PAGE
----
New research estimates 50bn birds inhabit the Earth
May 18, 2021
A new study by University of New South Wales (UNSW) estimates that about 50 billion birds call planet Earth home, suggesting there are about six times as many individual birds as humans on Earth, but that many species are very rare.
According to the new research that uses citizen science observations to try to estimate population numbers for almost 10,000 species, the paper, led by scientists at the University of New South Wales, notes that four species (house sparrow, found in many parts of the world, the European starling, the ring-billed gull and the barn swallow) belong to what the researchers dubbed “the billion club”, with estimated populations greater than 1 billion.
The researchers developed estimates for 9,700 species, including penguins, emus and the kookaburra, by drawing on hundreds of millions of bird observations logged by birdwatchers on eBird, one of the world’s largest biodiversity citizen science projects.
They pooled the records with professional scientific observations to develop an algorithm that would estimate the population numbers for almost all species. The team of scientists found there were relatively few common bird species, but a large number of rare species.
“They may be rare for natural reasons – they really only live on one island or the top of one mountain for example – or they may be rare because of human causes,” said Will Cornwell, an ecologist at the UNSW and one of the paper’s lead authors.
He said, over time, he hoped the models could chart which species were in decline and where conservation efforts were needed.
Many Australian birds numbered in the millions. They include the rainbow lorikeet (19m), the sulphur-crested cockatoo (10m) and the laughing kookaburra (3.4m).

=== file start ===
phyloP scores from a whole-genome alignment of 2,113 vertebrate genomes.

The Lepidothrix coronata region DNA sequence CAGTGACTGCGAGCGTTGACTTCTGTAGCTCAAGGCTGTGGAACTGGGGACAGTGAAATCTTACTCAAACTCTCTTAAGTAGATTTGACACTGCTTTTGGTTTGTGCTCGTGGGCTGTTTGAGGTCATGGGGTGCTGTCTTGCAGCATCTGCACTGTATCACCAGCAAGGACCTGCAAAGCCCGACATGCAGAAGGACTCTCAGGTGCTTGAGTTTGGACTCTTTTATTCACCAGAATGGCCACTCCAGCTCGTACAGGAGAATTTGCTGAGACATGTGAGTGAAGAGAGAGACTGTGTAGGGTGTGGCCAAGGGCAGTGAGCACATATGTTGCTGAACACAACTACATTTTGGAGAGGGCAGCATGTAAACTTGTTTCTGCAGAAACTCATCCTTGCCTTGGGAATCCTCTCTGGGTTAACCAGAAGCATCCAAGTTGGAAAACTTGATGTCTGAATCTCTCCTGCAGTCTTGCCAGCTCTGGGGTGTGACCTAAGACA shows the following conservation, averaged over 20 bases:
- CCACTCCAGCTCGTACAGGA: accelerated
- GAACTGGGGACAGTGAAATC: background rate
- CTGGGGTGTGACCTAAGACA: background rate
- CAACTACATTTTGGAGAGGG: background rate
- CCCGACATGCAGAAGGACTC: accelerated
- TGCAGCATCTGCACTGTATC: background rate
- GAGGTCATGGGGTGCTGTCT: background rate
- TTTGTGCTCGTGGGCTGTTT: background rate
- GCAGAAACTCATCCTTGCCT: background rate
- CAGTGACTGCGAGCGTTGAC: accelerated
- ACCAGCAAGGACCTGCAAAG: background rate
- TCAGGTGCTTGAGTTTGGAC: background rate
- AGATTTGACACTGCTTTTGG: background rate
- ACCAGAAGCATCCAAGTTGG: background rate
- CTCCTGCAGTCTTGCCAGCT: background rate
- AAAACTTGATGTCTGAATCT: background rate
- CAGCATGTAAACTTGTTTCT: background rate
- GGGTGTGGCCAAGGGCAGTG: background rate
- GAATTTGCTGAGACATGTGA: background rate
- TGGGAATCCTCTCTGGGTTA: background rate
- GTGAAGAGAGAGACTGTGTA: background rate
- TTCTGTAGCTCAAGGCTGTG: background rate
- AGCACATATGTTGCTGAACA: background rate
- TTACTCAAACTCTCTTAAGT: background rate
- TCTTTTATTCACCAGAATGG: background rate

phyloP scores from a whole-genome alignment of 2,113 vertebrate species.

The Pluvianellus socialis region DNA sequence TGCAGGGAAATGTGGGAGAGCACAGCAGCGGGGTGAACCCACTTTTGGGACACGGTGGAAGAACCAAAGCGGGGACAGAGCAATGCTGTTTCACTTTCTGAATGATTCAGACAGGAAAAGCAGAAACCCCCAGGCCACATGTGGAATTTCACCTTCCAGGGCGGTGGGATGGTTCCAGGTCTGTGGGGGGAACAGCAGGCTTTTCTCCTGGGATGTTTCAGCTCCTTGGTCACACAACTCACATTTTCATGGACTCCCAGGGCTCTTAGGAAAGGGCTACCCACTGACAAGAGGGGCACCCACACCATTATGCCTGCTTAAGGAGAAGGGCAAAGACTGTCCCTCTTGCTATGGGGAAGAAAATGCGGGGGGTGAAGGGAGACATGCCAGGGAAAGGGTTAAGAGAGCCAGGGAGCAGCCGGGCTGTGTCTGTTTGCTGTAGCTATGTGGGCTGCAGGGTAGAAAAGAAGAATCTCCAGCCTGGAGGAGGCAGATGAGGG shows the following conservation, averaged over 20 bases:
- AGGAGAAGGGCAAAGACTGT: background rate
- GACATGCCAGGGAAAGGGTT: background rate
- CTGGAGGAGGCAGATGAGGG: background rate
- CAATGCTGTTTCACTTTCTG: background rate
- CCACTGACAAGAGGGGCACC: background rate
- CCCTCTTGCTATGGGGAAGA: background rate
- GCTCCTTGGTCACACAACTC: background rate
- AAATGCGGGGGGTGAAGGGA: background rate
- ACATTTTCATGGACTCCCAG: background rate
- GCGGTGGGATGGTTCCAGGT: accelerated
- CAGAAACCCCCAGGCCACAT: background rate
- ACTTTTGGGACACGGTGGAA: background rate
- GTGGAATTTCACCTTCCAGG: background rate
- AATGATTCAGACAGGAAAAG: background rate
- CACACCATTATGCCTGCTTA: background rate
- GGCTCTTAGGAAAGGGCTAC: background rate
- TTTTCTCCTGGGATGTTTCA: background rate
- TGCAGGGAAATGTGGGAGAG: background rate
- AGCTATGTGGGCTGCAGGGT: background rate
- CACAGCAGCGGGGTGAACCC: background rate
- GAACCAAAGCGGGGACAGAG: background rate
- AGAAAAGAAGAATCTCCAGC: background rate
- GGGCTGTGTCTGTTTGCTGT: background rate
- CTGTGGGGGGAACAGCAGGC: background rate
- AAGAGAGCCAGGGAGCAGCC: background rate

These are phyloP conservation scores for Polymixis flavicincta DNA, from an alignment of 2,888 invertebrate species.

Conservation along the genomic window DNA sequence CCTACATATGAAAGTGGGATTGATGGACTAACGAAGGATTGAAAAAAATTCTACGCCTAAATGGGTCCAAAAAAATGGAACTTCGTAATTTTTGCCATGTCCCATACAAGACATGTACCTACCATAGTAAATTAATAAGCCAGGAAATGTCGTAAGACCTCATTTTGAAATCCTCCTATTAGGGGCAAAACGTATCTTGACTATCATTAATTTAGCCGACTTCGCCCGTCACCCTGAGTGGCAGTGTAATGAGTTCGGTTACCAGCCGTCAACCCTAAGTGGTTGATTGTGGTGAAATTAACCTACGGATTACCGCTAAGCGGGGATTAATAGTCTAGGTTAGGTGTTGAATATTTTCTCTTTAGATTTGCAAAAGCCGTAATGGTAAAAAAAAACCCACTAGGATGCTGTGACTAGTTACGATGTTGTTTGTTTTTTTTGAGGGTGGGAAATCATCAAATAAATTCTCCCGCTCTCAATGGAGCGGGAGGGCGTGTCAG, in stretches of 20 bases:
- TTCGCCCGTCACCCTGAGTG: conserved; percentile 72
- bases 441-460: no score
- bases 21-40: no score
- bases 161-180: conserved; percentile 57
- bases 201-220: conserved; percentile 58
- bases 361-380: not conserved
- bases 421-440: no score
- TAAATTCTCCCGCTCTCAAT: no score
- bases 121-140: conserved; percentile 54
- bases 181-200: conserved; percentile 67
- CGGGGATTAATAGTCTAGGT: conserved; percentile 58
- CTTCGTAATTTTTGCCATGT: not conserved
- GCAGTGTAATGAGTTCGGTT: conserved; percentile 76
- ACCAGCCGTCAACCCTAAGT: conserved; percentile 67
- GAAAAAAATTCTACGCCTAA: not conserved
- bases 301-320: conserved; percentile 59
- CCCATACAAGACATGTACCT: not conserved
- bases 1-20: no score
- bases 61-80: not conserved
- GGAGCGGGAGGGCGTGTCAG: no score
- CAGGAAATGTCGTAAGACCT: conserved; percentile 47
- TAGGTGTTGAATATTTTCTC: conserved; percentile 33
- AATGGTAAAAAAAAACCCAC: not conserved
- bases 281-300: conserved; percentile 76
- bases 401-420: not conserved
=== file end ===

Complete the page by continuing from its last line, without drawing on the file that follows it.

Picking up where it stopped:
Sean Dooley, the national public affairs manager for BirdLife Australia, is a longtime birdwatcher and contributor to citizen science programs. He said the paper showed the value citizen observations could contribute to scientific knowledge.
“This is a great first step to trying to work out what we’ve got,” he said.
“If we can keep doing this over time – that will be the important thing because we know we’re seeing huge loss of wildlife. Being able to get close to quantifying what’s going on is essential.”
Cornwell said by combining birdwatching and professional monitoring records for bird species that had been the subject of rigorous academic study, the scientists were able to develop a model that adjusted for some of the uncertainties that can arise through citizen science.
He said the model was then applied to those birds that had not been the subject of professional studies.
The figure of 50 billion individual birds represents the median estimate the model produced for the total number of birds worldwide.
“The whole idea came from the fact that there are a few bird species that get really, really well studied,” Cornwell said. “But there is this huge collection of citizen scientists travelling all over the world counting every bird that they see.
“The really big breakthrough in this paper was we could take the scientific data and the citizen science data and then fill the gap for birds which are not studied by professional scientists.”
Among the top 10 most abundant birds in the world are the house sparrow (1.6 billion), the european starling (1.3 billion), the ring-billed gull (1.2 billion) and the barn swallow (1.1 billion).
The Guardian UK